• Cover openings with tarps.
  • Board up windows and doors.
  • Turn off utilities.
  • Drain water lines to prevent freezing.
  • Extract water and start the drying process.

Complete an inventory of your personal property

  • It’s helpful to have an inventory stored in your safe deposit box or other off-site location. See our blog about how to create a home inventory.
  • Contact a contractor or builder to assess the building damage. If you are not familiar with the contractor or builder, request references. Some municipalities screen vendors and require registration to protect home and business owners. See our blog about how to avoid fraud after a disaster.
  • Secure a repair estimate for the damaged property, if possible.
  • With extensive damage, it is helpful to have pre-loss photos, blueprints and floor plans.

Disaster Resources

These additional resources may assist you in preparing for and recovering from disaster:

Early detection key to managing data theft risk

By Cincinnati Insurance

Monitoring is an important part of preventing data theft.

Monitoring is an important part
of preventing data theft.

Every business, large or small, should consider the growing exposure to loss or theft of personally identifying information of customers or employees and be prepared to respond to an unfortunate event. Data security is one of the top risks that any organization faces.

Based on a Trend Micro-sponsored Ponemon Institute study, more than 78 percent of organizations have suffered at least one data breach over the past two years.

We discussed some basic steps that any organization can take to protect sensitive data and to control technology practices in our blog last year: Protect your business from data theft.

Early detection and response is crucial in mitigating the financial risk of a breach event. An effective incident response plan can help you detect an attack and outline procedures to minimize damage.

You may wish to purchase insurance to assist you with pre-breach preparations and with expenses involved in responding to and containing a loss of sensitive company information. When considering data breach expense coverage, look for a policy and company that provides you with:

  • Ongoing breach preparation tools and services, providing you with templates for development of an incident response plan, current information about notification laws for your state and educational resources including data protection tips and an encryption guide
  • Direct access to individuals who are trained to help you assess breach situations and guide you in your response to the event, helping you to mitigate the effects. They should be able to alert you to compliance issues, including laws and regulations that may affect your business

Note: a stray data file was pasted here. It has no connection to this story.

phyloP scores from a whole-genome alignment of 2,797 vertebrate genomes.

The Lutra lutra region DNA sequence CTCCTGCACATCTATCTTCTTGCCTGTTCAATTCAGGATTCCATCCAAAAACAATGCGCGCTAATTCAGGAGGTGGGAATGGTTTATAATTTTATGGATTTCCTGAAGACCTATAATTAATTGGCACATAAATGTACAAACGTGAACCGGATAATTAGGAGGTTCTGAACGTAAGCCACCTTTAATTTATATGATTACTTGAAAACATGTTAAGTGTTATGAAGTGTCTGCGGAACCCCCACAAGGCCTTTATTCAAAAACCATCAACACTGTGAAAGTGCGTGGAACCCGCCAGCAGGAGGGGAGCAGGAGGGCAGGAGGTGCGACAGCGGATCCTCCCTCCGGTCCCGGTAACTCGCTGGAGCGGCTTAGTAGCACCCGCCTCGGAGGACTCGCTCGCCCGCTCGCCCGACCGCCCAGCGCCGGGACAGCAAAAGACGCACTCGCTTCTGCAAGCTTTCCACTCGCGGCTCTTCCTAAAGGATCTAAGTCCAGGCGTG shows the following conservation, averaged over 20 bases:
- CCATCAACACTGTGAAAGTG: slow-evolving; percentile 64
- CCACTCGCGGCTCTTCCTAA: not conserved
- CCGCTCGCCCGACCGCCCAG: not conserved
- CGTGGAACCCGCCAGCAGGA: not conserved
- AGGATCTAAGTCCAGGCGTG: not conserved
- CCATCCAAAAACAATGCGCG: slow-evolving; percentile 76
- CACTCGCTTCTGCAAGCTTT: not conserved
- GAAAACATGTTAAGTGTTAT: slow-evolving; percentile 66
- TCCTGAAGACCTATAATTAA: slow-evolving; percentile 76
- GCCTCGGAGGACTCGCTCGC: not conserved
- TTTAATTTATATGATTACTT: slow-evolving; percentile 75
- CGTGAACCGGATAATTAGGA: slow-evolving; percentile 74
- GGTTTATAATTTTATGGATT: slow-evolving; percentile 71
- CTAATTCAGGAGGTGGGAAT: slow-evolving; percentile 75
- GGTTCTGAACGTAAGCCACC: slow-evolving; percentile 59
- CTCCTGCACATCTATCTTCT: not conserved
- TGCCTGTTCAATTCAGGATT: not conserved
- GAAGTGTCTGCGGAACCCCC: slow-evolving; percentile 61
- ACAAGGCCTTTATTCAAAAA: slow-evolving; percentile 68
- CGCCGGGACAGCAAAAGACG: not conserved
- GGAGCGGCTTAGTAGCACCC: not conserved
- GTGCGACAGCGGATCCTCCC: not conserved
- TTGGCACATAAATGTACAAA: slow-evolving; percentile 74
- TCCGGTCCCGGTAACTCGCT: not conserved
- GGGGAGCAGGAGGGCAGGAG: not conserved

• Coverage for forensic analysis and legal review of the event to determine if there was a breach and what likely caused it
  • A toll-free helpline for your customers, clients, members and employees whose personally identifiable information may have been exposed, to answer their questions about the breach and give them guidance
  • Optional enrollment available to affected individuals for services that include a credit report and automatic monitoring of credit and public record activities, when Social Security or driver’s license numbers have been exposed
  • Services of an identity restoration case manager for individuals who appear to have been the victim of identity theft as a result of the breach. This case manager helps the victim correct credit and other records and regain control of their personal identity

Ninety-seven percent of data breaches examined in the 2012 Verizon …read more

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Invest your time with an independent agent

By Cincinnati Insurance

Avoid insurance gaps by discussing your needs with your agent.

Avoid insurance gaps by discussing your needs with your agent.

When you’re purchasing insurance for your home or business, the most important investment you make is not the premium you pay, but the time you spend with your agent.

Once every three years, at least, sit down with your independent agent and get some good advice.

Some policyholders are disappointed when their expectations for insurance coverage are not met: they have a loss and file a claim, but things don’t work out the way they expect. In many instances, you can avoid a less than satisfying outcome by taking just a little time beforehand to discuss your situation and expectations.

For example:

  • Businesses benefit from business interruption insurance, but they need to understand what’s covered and what’s not. It can be complex to establish appropriate limits to cover the interruption of income from a covered loss – funds you would need to pay bills, payroll, mortgages and other expenses. An agent can help you identify your specific needs.
  • Many people don’t know that damage from flood is not covered under a standard homeowner policy, nor do they completely understand other water damage limitations: backup of sewer, hydrostatic pressure, sump pump failure, etc. An agent can help you understand these limitations and your options.
  • A homeowner might have thousands of dollars of heirloom silverware – It’s not automatically covered for its full value in a standard policy. But you can get coverage. Your agent has to understand your specific exposures and expectations in order to advise you on the right coverage for valuables and collections.
  • Rental cars – should you take the insurance offered by the rental company? It depends on your auto policy. For some of these things, even your agent may have to think about it. But you need to give them the opportunity to do so.

You can get quotes online for generic coverages, assuming the details of your situation are just like everyone else’s. But every situation is unique, and unless you take the time to identify what makes it so, an insurance company may assume your needs are generic.